Thursday, May 11th, 2023

How to use scenarios to improve your business plan

Graphic showing the potential size of the Insuretech market across three different reports

The global InsureTech market is expected to reach $172.6 billion by 2030.

Or is it?

During research for a market report, I came across half a dozen primary sources predicting the end of decade growth for the insurance technology market. Unsurprisingly, there were as many variations as there were reports. This is inevitable as different research agencies will use their own assumptions and models to get to the numbers they publish. The three I chose for this graphic were simply ones that sat towards the top, middle and bottom of the ranges.

Whenever I look at predictions for modeling purposes, I aim for a mix rather than settle on the one that looks best. My reasons?

  • The outliers can have profound effects on costs, scale and profitability we don’t often appreciate. Worse than expected performance usually means lower revenues, which affects funds available to invest. Better than expected can raise costs quicker than we might be ready for, demanding more investment or hitting profitability as prices fall.
  • Underlying assumptions used in the reports can inform my own thinking. I don’t know everything, particularly if I’m looking at a market for the first time, and there can be factors I might otherwise miss. They could also flag risks I should draw out in my commentary.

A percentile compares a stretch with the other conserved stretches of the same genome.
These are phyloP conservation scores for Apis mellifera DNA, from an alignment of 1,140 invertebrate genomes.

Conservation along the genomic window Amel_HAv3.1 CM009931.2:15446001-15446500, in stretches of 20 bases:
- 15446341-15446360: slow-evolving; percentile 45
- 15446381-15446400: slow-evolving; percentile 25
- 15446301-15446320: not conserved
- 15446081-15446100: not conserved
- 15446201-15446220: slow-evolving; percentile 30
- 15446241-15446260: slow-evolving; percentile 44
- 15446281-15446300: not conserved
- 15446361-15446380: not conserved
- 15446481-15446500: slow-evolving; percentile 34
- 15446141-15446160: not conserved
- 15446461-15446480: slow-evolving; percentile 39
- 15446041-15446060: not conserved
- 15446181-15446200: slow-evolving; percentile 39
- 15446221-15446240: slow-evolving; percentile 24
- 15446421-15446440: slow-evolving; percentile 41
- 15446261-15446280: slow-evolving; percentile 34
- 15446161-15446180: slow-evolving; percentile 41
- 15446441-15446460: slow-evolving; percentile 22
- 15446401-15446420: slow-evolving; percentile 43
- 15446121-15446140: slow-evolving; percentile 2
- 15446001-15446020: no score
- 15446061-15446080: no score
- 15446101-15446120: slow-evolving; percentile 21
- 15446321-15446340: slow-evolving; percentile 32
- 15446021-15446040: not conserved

• A robust model designed to flex to best / worst / most likely scenarios makes it easier to have “what if” discussions with decision makers, investors, suppliers and other stakeholders. A single view of a market and how it might play out can betray a lack of experience or competence.

My suggestion if you’re putting together a business plan is design your models to cope with the likely, best and worst case outcomes from your research. Treat the most optimistic set of data as the best case, the worst as your worst, and either pick the one in the middle as your most likely, or average them out. If you can’t find a trio to work with, adding and subtracting 10% is a reasonable starting point until you can find better numbers.

My name is Ross Hori

I'm a freelance writer, designer and photographer. By day I create articles, features and reports. At night I take photos and write fiction. Find out more.